The phenomenon of drug dependency occurs, at least in part, as a result of changes in the brain. New synaptic pathways or neural connections have been created which reinforce the desire to continue using the drug. These changes can persist long after the last instance of drug use. So, even if one is successful in quitting at the outset, the changes made to the brain during the period of active drug use can, essentially, sabotage efforts to resist the impulse to use drugs again. The inability to cut down or quit using despite one’s best efforts to do so is a diagnostic hallmark of substance dependency and drug addiction.

Drug Dependency Recovery

Awareness of a strong biological component to dependency and addiction helps to understand why it is so hard for those suffering from drug addiction to quit on their own. Compounding the difficulty is the fact that numerous forms of life stressors (work, social relationships, financial, etc.) and situational triggers (sights, locations and people associated with previous drug behavior) can all serve to stimulate the ‘re-wired’ brain pathways and lead to powerful cravings for the drug.

Despite the biological reinforcement factors and stubbornness of a drug dependency, there is hope. Addiction treatment research indicates that individuals who dedicate themselves by actively participating in treatment programs can do much to undo the negative changes that have occurred and achieve good recovery outcomes.

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Treatment for Drug Dependency

For many types of substances, when the user discontinues their drug use, withdrawal symptoms emerge. These vary, and can range from moderate discomfort to severe and even life-threatening effects. In order to receive the best care possible, drug dependent individuals should seek proper treatment in a licensed and accredited drug addiction treatment center.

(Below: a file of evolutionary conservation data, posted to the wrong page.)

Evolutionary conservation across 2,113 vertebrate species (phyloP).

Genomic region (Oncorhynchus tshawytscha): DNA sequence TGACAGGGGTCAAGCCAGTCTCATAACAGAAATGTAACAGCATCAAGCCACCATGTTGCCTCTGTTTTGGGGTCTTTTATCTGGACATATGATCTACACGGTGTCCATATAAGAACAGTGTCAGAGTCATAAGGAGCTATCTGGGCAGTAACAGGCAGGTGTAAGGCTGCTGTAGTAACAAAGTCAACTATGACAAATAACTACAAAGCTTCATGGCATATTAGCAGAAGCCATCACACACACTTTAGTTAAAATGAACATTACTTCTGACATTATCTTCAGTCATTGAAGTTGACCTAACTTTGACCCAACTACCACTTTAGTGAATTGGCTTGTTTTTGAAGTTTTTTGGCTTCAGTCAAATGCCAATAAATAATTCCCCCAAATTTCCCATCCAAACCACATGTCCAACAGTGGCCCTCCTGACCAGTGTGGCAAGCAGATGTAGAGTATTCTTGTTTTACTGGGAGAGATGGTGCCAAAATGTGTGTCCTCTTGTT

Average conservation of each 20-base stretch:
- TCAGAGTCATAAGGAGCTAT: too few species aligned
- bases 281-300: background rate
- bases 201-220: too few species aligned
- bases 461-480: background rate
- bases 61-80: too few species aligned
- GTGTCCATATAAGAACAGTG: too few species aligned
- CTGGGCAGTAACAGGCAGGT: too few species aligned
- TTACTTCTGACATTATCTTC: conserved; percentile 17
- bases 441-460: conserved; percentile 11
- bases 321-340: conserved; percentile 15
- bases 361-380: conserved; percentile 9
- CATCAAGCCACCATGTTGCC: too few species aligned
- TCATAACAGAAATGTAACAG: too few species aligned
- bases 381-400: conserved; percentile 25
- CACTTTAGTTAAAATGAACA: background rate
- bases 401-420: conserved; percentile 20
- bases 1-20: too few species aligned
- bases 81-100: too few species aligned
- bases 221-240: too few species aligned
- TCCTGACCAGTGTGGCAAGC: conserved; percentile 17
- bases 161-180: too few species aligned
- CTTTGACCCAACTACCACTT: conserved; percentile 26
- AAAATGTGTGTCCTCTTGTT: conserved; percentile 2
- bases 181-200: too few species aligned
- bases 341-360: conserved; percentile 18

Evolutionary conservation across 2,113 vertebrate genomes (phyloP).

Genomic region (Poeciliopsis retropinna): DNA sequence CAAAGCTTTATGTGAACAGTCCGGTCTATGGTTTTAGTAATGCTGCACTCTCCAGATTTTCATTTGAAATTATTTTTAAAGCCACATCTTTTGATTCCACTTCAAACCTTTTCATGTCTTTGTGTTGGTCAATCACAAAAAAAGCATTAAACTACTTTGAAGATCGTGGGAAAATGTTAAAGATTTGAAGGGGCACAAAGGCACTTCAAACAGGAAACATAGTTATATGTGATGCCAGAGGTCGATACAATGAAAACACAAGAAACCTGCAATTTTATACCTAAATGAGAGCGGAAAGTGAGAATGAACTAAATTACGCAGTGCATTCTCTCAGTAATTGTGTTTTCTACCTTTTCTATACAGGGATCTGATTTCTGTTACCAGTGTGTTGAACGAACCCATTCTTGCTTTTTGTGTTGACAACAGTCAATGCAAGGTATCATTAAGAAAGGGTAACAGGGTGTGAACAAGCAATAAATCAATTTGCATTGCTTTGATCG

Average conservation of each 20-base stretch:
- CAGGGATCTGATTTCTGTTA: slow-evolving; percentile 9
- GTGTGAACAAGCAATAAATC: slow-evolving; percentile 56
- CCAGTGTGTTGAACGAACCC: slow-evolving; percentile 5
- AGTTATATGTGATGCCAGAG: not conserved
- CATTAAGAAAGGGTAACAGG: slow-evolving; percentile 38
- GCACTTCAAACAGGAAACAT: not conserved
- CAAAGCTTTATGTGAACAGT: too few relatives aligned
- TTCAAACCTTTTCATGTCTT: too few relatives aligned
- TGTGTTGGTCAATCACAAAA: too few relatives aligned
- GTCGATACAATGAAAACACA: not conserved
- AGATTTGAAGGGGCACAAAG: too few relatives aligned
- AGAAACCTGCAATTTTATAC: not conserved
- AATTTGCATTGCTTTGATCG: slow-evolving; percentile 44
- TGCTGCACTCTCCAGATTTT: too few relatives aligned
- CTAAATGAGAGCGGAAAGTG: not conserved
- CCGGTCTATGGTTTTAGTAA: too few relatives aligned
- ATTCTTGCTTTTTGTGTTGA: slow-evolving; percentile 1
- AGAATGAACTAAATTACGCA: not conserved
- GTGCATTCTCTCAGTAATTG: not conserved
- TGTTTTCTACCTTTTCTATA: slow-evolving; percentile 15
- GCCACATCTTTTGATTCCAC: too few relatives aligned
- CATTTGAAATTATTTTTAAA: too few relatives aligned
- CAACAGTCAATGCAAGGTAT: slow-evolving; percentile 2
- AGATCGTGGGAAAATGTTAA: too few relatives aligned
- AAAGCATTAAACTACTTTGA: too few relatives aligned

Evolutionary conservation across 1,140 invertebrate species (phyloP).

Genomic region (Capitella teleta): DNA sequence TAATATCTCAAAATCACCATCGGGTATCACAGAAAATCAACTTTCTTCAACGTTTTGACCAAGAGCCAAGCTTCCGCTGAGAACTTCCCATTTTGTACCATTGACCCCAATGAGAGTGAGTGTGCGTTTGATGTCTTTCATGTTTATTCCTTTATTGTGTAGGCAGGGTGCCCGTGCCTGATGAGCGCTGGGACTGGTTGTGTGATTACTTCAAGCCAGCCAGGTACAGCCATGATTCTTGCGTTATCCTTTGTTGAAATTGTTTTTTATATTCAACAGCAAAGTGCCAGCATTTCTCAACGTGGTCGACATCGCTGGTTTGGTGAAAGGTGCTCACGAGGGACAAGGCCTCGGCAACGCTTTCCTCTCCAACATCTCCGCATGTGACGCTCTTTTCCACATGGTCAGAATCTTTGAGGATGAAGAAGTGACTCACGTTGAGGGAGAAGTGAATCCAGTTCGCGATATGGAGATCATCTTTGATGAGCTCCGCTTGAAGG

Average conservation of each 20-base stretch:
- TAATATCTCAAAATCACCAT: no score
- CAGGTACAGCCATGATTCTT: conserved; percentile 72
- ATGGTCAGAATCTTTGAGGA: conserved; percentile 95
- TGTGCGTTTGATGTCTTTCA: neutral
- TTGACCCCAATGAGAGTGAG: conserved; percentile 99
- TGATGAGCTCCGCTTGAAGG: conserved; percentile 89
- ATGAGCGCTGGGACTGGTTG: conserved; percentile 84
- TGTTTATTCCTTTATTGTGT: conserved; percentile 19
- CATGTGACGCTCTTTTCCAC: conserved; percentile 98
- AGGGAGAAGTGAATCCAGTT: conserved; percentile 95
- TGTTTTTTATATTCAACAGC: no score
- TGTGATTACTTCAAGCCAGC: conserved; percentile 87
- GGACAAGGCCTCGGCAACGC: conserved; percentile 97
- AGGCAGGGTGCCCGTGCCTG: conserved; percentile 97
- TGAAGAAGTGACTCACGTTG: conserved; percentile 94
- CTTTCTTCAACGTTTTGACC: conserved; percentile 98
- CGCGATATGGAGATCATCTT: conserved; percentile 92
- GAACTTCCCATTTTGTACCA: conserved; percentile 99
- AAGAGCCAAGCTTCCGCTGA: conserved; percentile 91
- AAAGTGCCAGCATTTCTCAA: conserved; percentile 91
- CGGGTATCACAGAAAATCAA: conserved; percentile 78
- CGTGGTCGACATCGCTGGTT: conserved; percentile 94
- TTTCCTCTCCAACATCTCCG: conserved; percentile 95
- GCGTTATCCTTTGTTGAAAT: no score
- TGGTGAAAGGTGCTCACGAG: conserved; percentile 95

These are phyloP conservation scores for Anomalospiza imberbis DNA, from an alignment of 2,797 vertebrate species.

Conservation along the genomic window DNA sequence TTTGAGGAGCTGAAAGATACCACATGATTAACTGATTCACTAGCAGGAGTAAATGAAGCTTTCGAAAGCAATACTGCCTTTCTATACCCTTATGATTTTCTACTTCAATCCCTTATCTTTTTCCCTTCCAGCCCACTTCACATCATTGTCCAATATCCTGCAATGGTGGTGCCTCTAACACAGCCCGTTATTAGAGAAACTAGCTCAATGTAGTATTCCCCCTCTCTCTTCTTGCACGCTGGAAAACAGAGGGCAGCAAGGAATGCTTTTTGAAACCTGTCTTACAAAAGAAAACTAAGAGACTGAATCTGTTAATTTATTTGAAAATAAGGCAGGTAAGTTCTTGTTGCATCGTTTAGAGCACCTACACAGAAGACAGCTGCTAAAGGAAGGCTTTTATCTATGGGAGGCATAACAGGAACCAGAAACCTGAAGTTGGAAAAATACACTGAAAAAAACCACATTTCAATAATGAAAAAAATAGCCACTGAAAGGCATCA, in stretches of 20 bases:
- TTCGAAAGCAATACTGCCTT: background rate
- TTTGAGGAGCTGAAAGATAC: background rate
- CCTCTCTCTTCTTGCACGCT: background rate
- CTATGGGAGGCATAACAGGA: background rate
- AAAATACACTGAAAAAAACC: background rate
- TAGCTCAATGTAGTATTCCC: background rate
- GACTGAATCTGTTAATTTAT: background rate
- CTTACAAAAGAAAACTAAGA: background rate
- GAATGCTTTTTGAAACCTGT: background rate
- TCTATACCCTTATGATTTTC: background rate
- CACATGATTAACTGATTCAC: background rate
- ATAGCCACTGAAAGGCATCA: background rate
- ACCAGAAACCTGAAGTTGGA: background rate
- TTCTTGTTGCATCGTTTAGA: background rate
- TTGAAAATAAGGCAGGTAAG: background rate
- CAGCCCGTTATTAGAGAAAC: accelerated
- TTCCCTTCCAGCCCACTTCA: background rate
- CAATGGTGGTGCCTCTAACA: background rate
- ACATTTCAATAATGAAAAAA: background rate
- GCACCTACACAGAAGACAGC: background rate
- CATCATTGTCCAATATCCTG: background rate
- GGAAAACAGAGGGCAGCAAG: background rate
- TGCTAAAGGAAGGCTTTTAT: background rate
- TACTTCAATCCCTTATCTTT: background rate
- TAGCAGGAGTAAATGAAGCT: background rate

There are proven detox treatments under board certified medical professional care that are designed to manage the withdrawal symptoms associated with drug dependency in order to decrease or eliminate them altogether. It is advisable that anyone with a long-standing drug dependency undergo a supervised detox under the watch of a professional.

In an inpatient rehab center, various methods of addiction counseling and treatment will follow the acute period of drug detox. This period of treatment can last from 30 – 90 days, or longer if required. One of the benefits of treatment centers for drug dependency is their commitment to aftercare relapse prevention programs.

Treatment centers analyze the drug dependency issues a person has prior to discharge and design individualized treatment plans to assist in keeping each patient clean and sober. Whatever recovery tools they have learned in drug dependency treatment, become necessary to use after treatment. The goal is to utilize everything learned in treatment to enjoy a long recovery.

For advice on finding the best treatment for drug dependency, you can contact American Addiction Centers (AAC) for free 24/7 at . All calls are confidential. You can also contact free narcotics and drug abuse hotline numbers.

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Patrick Condron, M.Sc., M.A.C., is an addiction specialist and drug and alcohol counselor. He is Executive Director of Lazarus House, Inc., a transitional residential program for men and women who continue to work on their recovery towards independent living.